Continue Reading
Advertisement
Click to comment

Leave a Reply

Your email address will not be published. Required fields are marked *

Politics

Opinion | With No Votes to Spare, Biden Gets a Win Obama and Clinton Would Have Envied

Published

on

By

Opinion | With No Votes to Spare, Biden Gets a Win Obama and Clinton Would Have Envied

Before you join the chorus, you might want to check in with the last two Democratic presidents. Bill Clinton and Barack Obama both landed in office with much bigger majorities, and ended up taking it on the chin anyway. Despite the narrowest of majorities to get anything done, Biden, in fact, may be in a much better position.

When Clinton came to power in 1993, he had wide majorities in both houses: 57 Democrats in the Senate, and 258 Democrats in the House. But the resistance to his key economic package was so intense within his own party that his plan passed by just a single vote in both the House and the Senate, and only after important elements of that plan—like a gasoline tax—were thrown over the side to win the votes of suburban Democrats.

When Obama was inaugurated in 2009, Democrats and their independent allies held 59 seats in the Senate, and when Al Franken finally claimed his seat months later, they had a supermajority of 60—enough to overcome a filibuster. But in order to hold those votes, the Obama Administration had to keep the cost of its Great Recession stimulus package under $1 trillion—an amount, his team later conceded, was too small to trigger a robust recovery. Similarly, in order to get reluctant Democrats like Joe Lieberman to vote for the Affordable Care Act, the White House had to kill the public health-insurance option, which left progressive Democrats disheartened. (As Obama accounts in his memoir, “A Promised Land,” the handwringing from members of his own party took much of the shine off his signature achievement as president, the biggest expansion of health care since Medicare.)

The two ex-presidents also share a common, painful experience with the political consequences of their battles. Clinton’s tax and budget initiatives were aimed at reducing the then-unacceptable budget deficit of some $250 billion—a deficit that helped propel independent candidate Ross Perot to 19 percent of the vote in 1992. (I hope you realize we’ve become Eisenhower Republicans, Clinton groused to his staff.) The policy ultimately worked—Washington was running a huge surplus by the end of the Clinton years—but in the short term it was a political liability, leading to the loss of both houses of Congress in 1994.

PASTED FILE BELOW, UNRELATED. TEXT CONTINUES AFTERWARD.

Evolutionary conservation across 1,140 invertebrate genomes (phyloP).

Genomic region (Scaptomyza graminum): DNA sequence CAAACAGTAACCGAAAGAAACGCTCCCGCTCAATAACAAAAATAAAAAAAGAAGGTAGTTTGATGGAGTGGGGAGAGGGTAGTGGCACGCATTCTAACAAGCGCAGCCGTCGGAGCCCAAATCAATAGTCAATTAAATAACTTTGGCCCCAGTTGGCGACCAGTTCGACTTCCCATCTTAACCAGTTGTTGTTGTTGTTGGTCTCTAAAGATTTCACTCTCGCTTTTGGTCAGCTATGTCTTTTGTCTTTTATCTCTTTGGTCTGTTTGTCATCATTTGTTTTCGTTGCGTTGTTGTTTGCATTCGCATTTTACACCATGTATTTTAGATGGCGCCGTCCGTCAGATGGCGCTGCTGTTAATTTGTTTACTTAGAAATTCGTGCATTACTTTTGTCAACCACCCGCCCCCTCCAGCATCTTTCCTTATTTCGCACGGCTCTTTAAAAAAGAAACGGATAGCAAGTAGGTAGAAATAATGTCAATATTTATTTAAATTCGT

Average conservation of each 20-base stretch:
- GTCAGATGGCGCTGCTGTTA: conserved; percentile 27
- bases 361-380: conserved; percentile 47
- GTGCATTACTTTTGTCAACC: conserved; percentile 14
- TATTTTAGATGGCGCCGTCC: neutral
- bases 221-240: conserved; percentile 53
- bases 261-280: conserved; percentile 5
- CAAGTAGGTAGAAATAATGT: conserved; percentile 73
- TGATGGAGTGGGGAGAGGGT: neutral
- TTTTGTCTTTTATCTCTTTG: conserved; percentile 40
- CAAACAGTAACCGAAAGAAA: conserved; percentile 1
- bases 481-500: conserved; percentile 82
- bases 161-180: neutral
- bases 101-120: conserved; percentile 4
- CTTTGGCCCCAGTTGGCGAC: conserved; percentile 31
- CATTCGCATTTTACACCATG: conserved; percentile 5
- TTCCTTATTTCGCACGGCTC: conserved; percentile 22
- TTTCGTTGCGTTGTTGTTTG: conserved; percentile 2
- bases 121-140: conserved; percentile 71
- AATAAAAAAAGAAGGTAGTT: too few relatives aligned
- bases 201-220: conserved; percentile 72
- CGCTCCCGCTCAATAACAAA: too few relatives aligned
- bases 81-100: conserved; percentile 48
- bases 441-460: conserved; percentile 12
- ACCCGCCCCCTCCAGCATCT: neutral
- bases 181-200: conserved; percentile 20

For Obama, the slow pace of the recovery and the Republicans’ relentless political attacks on Obamacare led to massive midterm losses in 2010 at every level. The House turned Republican, the Democrats lost their filibuster-proof majority in the Senate and 18 state legislatures turned red—a political upheaval that is still tormenting Democrats as they watch those legislatures push through voter suppression laws that will shape American elections for years to come.

But this time, Democrats may be able to provide a more upbeat answer to a question the approach of Passover inspires: “Why is this one-vote victory different from the other one-vote victories?”

This time, the benefits to tens of millions of Americans will be clear: $1,400 in bank accounts; extended jobless benefits; expanded childcare help. Donald Trump understood the impact of such assistance when he insisted his name be on the checks sent to American households. Joe Biden won’t be as blatant, but the direct aid will be a sharp contrast to what happened under Obama’s stimulus, when most Americans didn’t even realize they were getting a tax cut. It’s a sharp departure as well from the impact of Obamacare, where the benefits did not begin until long after the bill was passed, and after the midterm elections as well.

And this time, the bill that was passed was backed by enormous majorities of the citizenry—polls suggest that as many as 75 percent support the Covid plan, including clear majorities of Republicans. This suggests that the unanimous opposition to the plan by Congressional Republicans may leave the party with a political posture at a polar extreme from where they were in 1994 and 2009. The GOP was able to (inaccurately) pin Clinton with the “largest tax increase in history”; they were able to characterize the Obama stimulus and the Affordable Care Act as a giveaway to “those people.” But if the polls are right, Republican efforts to paint the Covid relief as a “blue state bailout” or a “Pelosi payoff” aren’t working.

More significant, if the impact of $1,400 payments, the vaccination assistance and the other elements of the plan are really felt back home—by voters, who notice the difference in their bank accounts and their health—it is actually conceivable that the line “I’m from the government and I’m here to help” could become something other than the punchline of a joke.